Galloping Horse by Eadweard Muybridge, 1878

Was this Stanford University's first research project? Was there a moment midstride when horses had all hooves off the ground? Leland Stanford, the railroad baron and future university founder, bet there was—or at least that’s the story. It was 1872 when Stanford hired noted landscape photographer Eadweard Muybridge to figure it out. It took years, but Muybridge delivered. He rigged a racetrack with a dozen strings that triggered 12 cameras. Muybridge not only proved Leland Stanford right but also set off the revolution in motion photography that would ultimately become today's movies. Biographer Rebecca Solnit summed up Muybridge's life: “He is the man who split the second, as dramatic and far-reaching an action as the splitting of the atom.”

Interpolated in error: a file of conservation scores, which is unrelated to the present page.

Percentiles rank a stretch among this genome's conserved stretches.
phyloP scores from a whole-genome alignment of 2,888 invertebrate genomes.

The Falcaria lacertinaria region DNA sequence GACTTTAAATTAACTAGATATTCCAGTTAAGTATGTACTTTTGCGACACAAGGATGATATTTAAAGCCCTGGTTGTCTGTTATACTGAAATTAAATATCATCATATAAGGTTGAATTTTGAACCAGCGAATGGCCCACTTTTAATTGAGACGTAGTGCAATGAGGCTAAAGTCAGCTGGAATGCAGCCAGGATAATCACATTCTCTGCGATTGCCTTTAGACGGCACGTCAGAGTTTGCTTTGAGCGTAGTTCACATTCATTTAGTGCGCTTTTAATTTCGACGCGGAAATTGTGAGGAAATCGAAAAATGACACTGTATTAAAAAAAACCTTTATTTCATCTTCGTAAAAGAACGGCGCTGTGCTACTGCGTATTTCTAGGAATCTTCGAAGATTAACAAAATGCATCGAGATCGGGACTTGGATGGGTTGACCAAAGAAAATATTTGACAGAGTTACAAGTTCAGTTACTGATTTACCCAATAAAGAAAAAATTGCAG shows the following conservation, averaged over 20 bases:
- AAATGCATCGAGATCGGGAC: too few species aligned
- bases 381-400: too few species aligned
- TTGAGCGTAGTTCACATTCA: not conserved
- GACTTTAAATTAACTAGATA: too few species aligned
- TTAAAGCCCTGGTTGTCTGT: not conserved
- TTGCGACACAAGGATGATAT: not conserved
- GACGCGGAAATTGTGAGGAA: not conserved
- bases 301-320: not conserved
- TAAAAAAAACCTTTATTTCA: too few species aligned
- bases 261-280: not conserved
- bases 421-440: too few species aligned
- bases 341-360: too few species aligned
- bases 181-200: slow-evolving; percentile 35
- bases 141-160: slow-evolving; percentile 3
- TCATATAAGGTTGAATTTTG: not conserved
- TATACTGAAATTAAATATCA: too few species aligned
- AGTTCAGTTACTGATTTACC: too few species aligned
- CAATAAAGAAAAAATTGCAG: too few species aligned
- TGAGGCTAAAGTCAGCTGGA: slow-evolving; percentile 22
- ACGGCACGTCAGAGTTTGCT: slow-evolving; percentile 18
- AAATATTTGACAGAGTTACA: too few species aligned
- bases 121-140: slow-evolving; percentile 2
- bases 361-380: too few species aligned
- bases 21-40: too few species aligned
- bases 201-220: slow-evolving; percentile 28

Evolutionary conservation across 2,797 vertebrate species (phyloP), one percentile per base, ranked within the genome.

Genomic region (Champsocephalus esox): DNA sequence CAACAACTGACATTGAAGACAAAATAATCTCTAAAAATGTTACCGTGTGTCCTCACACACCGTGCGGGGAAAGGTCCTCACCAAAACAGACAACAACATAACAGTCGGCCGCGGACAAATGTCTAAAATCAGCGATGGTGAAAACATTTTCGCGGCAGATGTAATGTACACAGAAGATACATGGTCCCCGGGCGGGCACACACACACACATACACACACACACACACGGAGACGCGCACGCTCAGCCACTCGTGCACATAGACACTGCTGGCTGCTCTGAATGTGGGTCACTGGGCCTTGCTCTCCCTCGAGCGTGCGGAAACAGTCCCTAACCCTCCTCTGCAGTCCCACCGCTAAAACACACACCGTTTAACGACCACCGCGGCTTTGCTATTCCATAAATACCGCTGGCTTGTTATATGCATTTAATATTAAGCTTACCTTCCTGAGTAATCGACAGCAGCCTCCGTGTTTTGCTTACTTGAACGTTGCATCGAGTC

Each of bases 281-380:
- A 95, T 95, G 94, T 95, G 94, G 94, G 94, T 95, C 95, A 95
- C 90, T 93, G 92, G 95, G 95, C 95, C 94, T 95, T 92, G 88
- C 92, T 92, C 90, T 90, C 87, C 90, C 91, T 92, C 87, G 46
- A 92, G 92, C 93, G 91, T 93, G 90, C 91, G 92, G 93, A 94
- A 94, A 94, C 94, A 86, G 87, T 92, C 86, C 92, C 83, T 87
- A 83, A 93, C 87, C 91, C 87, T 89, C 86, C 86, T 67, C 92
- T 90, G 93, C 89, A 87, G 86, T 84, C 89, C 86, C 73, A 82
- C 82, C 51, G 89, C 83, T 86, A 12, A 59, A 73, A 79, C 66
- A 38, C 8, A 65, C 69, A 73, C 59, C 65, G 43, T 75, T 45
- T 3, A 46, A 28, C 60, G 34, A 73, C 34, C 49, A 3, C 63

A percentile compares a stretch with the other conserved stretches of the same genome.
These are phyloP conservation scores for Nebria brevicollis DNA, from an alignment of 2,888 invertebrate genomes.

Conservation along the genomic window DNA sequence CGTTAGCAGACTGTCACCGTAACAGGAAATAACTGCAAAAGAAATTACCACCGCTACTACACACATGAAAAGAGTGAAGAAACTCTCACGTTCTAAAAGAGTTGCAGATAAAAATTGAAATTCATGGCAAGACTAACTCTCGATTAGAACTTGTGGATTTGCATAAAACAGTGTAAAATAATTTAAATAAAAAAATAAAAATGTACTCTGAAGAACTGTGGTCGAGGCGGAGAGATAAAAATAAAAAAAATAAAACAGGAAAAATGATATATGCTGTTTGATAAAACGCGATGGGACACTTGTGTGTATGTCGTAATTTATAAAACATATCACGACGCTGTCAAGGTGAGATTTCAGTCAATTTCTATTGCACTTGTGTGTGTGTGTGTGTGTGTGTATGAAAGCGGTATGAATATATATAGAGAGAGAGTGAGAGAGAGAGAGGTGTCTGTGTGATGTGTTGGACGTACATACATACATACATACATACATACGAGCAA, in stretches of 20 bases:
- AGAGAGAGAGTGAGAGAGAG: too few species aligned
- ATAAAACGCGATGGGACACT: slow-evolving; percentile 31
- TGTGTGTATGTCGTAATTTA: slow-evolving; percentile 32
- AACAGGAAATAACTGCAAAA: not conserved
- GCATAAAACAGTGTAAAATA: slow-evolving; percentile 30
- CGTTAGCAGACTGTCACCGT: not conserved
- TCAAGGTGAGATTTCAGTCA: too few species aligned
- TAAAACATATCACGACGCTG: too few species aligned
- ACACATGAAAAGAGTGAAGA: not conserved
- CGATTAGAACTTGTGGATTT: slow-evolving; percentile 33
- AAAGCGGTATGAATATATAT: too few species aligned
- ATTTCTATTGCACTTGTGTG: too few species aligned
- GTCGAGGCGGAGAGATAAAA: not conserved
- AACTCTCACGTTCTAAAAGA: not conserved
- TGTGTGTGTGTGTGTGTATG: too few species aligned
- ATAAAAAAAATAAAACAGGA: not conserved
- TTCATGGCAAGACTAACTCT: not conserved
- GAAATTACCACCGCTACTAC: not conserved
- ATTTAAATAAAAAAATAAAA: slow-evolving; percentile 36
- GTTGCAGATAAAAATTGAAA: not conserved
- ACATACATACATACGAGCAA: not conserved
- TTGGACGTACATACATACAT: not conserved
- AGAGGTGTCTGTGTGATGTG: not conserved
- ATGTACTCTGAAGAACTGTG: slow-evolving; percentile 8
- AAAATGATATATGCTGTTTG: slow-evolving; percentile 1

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Galloping Horse by Eadweard Muybridge, 1878